The Centre on Monday eased family pension regulations for missing central government employees, notably those serving in militancy-affected areas such as Jammu and Kashmir, the North-East, and Maoist-prone pockets, in a big relief.
According to the new office memorandum, in all cases where a government servant covered by the National Pension System goes missing while on duty, the benefits of the family pension will be paid to the employee’s family immediately, and if the employee re-appears and resumes service, the amount paid as family pension during the time he was missing can be deducted from his salary.
Previously, if an employee went missing, his next of kin did not receive the family pension, and the family pension was not given until he was declared dead in accordance with the law or seven years had passed after he went missing.
On Monday, Union Minister Jitendra Singh made the announcement.
The minister stated that the new OM of the Department of Pensions in this regard will bring “great relief,” particularly in areas where cases of government employees going missing are reported more regularly.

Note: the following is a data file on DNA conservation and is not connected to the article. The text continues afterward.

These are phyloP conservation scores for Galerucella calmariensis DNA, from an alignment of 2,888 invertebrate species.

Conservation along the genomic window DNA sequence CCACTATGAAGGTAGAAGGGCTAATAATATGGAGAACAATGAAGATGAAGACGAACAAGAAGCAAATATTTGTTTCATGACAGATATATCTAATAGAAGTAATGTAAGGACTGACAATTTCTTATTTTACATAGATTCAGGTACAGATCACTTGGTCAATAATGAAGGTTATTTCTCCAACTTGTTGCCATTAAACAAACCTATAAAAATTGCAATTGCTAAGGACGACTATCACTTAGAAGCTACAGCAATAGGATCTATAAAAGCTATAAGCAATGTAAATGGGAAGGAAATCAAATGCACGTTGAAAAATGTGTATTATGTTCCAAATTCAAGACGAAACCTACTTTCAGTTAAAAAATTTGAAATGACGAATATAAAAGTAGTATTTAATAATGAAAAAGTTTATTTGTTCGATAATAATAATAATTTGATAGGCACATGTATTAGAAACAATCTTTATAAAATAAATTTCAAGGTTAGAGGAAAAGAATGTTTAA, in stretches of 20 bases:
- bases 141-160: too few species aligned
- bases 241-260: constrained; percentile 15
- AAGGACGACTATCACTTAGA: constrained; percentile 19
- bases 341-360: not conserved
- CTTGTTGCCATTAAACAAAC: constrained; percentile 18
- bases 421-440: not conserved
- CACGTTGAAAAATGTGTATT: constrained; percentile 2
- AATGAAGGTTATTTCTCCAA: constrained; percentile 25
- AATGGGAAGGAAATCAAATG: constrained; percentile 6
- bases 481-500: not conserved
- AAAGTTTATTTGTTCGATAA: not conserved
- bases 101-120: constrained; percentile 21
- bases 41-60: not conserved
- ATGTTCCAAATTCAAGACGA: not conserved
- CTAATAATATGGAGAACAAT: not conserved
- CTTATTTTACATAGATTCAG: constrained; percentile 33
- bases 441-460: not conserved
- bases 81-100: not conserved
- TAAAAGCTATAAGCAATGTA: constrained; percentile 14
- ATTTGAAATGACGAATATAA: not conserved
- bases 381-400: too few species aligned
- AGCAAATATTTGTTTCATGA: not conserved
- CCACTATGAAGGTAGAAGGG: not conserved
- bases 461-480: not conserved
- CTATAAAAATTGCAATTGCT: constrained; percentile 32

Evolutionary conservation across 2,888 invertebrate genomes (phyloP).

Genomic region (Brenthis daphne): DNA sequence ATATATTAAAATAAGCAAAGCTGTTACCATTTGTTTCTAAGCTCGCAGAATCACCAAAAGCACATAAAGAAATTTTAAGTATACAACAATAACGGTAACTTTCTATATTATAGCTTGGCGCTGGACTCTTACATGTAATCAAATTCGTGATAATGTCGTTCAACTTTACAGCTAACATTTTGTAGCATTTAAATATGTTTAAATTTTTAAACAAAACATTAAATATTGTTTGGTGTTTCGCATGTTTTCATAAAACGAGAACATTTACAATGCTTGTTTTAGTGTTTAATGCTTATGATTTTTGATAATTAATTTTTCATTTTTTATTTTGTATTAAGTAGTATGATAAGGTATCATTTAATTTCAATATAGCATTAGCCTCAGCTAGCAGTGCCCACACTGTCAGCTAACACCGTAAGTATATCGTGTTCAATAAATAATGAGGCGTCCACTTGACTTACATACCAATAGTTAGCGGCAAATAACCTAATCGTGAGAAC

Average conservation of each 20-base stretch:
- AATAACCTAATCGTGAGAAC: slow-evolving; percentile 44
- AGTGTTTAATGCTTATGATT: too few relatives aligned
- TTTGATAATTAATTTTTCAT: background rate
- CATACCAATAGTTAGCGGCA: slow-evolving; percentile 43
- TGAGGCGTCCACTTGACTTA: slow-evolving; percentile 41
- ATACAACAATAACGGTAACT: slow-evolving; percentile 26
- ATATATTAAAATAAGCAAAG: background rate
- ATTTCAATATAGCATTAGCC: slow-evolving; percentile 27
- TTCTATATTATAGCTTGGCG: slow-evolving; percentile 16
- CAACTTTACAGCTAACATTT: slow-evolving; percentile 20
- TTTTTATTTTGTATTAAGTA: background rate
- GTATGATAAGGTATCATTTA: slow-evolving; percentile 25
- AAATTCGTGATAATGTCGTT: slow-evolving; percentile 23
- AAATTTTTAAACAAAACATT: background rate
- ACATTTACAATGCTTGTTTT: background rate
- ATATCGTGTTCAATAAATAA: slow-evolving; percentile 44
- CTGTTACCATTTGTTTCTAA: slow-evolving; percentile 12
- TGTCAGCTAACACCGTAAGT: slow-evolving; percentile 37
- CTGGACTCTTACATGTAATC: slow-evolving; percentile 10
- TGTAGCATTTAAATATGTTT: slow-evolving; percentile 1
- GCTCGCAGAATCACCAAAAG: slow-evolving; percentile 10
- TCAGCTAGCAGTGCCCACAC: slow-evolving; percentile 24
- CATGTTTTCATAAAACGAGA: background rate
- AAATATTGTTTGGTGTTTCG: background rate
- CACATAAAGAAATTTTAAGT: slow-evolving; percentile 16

According to the minister, the modifications in pension rules were made in response to incidences of abduction of central government personnel operating in violent areas, and the decision was made “to instil trust and protect them and their families’ interests.”
In line with the instructions published on June 25, 2013, if a government servant covered by the CCS (Pension) Rules, 1972 goes missing, the benefits of arrears of salary, family pension, retirement gratuity, and leave encashment are paid to the families of the missing employees.